Baseline characteristics of included studies on transcatheter VIV implantations and reoperative cAVR are summarized in Table 2. Overall in the VIV group, 58.0% of patients were male, with a pooled weighted mean age of 77.5 years (range, 68–82.4 years). The mean logistic EuroSCORE was 31 whilst the mean LVEF was 51.0%. Weighted average eGFR was 53.7 mL/min (range, 43–62.6 mL/min). The prevalence of hypertension, diabetes mellitus, chronic kidney disease, and peripheral vascular disease was 74.8%, 27.3%, 44.6%, and 26.3%, respectively. Aortic stenosis was indicated in 39.8% (range, 22–72.7%) of patients, whilst aortic regurgitation was indicated in 33.7% (range, 0–100%) of patients. Atrial fibrillation affected 23.5% (range, 12.5–43%) of all VIV patients, and 16.3% (range, 4.2–36%) had pacemakers. Pooled weighted mean body mass index (BMI) was 26.5 kg/m2. Coronary artery disease affected 50% of all VIV patients, whilst 25.8% of patients had history of a MI and 12.4% had a history of a stroke. Of the included VIV patients, 31.8% (range, 12.5–57.1%) had a previous coronary bypass graft surgery (CABG), whilst 17.8% (range, 0-33.3%) had prior percutaneous coronary intervention (PCI). The preoperative mean gradient was 36.9 mmHg (range, 16–45.4 mmHg). The mean implanted valve size was 24.6 mm (range, 22.1–27.1 mm).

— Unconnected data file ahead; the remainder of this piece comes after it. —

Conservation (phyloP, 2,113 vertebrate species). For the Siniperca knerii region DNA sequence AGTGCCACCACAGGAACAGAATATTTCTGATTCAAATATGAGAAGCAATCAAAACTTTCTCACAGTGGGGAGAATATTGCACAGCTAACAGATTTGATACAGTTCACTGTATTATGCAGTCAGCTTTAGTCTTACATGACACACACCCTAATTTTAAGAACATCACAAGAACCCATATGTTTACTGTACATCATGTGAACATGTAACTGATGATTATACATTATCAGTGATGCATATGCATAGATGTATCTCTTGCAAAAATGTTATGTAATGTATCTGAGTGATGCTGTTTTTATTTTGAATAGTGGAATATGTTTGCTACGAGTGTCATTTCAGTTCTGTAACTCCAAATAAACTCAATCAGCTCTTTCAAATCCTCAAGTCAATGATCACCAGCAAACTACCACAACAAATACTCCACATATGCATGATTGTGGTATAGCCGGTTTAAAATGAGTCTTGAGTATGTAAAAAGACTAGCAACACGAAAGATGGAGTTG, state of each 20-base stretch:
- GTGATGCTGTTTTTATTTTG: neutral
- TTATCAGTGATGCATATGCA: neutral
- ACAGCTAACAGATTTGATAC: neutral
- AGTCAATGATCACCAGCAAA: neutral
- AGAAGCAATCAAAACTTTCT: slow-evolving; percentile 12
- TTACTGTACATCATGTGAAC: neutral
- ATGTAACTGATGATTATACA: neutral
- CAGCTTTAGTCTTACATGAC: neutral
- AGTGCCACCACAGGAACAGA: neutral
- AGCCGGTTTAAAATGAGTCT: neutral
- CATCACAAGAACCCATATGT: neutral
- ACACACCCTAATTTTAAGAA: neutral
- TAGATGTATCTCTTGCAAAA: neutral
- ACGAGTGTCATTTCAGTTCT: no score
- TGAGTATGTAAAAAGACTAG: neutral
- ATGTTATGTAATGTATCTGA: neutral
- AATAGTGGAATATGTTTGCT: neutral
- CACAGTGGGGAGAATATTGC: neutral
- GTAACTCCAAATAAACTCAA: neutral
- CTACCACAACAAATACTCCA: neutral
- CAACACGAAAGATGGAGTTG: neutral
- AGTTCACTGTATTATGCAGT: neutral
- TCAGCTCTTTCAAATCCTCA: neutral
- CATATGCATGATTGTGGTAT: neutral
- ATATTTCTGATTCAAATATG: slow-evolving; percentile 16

Table 2
Table 2 Patients’ clinical characteristics of all included studies for transcatheter VIV implantation and redo cAVR
Full table